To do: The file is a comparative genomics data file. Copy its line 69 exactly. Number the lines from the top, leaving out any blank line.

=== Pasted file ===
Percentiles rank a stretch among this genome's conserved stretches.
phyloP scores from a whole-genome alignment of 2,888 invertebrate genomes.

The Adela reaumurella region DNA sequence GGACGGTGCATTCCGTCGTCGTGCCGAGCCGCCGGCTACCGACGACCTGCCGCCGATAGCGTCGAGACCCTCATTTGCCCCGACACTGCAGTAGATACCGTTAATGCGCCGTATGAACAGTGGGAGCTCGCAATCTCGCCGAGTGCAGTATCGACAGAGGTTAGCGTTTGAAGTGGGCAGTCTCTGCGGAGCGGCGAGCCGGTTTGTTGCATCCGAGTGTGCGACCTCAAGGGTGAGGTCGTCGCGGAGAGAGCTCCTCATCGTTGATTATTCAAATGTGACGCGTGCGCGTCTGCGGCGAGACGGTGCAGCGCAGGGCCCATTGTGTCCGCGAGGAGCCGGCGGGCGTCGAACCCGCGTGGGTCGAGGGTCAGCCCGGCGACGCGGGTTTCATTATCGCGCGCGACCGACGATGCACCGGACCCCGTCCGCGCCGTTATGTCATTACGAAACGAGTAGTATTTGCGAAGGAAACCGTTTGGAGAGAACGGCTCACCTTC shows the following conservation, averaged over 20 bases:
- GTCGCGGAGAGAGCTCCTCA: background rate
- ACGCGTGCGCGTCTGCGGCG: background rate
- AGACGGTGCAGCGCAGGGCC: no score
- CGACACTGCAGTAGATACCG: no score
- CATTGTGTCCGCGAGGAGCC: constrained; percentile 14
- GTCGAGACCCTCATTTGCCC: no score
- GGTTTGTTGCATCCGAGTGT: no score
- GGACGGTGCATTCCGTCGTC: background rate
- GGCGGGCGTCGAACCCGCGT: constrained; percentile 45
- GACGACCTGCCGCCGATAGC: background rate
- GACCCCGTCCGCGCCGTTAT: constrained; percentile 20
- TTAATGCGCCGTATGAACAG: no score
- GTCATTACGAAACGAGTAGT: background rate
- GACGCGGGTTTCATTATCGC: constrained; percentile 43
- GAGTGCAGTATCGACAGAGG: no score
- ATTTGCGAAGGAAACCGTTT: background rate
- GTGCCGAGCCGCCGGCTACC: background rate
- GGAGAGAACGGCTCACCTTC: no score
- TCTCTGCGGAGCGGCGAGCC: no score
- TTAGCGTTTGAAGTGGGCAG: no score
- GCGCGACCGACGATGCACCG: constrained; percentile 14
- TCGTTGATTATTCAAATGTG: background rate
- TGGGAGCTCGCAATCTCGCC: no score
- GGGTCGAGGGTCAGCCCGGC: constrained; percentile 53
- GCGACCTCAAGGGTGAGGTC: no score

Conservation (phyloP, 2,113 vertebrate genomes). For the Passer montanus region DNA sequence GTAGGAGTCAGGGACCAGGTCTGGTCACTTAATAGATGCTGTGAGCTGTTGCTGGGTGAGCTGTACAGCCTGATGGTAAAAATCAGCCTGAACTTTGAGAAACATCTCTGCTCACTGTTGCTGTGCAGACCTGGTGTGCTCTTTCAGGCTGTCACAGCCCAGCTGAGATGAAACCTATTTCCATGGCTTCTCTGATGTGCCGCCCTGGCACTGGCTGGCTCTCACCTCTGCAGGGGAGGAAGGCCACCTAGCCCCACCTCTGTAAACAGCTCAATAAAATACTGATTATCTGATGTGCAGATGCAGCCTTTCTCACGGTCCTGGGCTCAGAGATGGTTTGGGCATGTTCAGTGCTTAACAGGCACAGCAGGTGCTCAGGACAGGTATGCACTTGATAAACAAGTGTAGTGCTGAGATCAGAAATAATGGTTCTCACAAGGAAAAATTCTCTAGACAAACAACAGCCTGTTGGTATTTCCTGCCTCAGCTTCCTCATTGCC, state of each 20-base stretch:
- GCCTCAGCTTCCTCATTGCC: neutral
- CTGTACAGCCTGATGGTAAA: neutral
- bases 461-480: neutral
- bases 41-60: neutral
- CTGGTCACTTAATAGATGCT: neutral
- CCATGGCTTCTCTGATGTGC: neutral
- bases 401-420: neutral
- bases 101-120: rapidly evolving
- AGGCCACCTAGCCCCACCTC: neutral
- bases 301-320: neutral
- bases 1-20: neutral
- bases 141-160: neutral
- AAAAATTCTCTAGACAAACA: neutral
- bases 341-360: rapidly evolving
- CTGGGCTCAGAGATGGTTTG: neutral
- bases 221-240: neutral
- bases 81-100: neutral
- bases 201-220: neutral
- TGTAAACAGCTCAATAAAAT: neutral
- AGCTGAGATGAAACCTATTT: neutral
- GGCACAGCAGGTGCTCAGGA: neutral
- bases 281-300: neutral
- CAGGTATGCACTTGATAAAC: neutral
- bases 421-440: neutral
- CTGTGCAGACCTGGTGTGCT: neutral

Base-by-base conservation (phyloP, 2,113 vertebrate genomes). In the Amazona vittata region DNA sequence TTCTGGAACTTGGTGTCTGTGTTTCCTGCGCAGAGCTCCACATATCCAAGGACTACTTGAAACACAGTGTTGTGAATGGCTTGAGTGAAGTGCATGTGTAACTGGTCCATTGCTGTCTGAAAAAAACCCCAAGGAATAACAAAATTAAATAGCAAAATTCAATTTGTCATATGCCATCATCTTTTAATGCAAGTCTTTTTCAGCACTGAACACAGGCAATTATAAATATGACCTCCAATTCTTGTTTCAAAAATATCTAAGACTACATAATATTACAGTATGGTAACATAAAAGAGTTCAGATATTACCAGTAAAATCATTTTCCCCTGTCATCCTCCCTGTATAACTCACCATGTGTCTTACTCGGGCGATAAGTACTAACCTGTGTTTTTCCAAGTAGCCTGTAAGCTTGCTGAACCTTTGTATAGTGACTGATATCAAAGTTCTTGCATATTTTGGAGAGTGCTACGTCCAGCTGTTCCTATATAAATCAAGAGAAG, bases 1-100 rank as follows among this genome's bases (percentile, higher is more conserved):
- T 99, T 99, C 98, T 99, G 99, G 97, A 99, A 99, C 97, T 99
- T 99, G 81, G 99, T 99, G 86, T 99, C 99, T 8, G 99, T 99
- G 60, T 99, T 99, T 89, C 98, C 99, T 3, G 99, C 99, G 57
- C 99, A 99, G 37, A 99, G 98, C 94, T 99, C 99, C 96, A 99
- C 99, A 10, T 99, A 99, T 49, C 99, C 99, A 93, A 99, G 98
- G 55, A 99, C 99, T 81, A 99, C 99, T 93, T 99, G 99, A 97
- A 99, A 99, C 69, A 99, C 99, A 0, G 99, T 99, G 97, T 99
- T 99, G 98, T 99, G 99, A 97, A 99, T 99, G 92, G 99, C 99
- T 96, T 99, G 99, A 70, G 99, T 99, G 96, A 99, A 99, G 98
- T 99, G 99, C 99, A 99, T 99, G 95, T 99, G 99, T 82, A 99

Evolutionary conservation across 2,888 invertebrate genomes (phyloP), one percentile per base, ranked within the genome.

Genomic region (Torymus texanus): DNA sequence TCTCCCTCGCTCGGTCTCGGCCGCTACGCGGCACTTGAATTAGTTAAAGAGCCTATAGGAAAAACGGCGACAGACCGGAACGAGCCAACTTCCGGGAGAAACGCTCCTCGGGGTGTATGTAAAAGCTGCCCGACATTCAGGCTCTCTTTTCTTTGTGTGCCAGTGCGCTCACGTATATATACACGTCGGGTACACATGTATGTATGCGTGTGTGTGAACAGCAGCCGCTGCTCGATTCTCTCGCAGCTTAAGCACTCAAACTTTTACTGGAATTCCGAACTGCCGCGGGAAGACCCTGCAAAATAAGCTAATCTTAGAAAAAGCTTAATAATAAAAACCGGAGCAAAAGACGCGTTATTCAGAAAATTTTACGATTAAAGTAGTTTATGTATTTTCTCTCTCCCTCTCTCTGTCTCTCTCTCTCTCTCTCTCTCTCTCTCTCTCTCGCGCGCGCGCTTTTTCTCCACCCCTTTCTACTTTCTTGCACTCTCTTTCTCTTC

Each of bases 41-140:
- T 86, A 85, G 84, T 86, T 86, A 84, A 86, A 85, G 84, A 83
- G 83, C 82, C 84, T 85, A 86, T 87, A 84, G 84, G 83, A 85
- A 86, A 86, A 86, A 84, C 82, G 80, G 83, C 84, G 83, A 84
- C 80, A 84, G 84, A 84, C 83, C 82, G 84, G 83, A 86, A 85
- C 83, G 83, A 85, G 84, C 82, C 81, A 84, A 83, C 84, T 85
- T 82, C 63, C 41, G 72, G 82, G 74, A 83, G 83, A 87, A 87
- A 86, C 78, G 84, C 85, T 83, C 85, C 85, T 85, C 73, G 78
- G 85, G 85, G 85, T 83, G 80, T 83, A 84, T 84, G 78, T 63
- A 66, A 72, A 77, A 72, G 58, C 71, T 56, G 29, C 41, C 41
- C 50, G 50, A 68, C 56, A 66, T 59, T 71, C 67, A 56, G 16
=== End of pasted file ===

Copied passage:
- T 86, A 85, G 84, T 86, T 86, A 84, A 86, A 85, G 84, A 83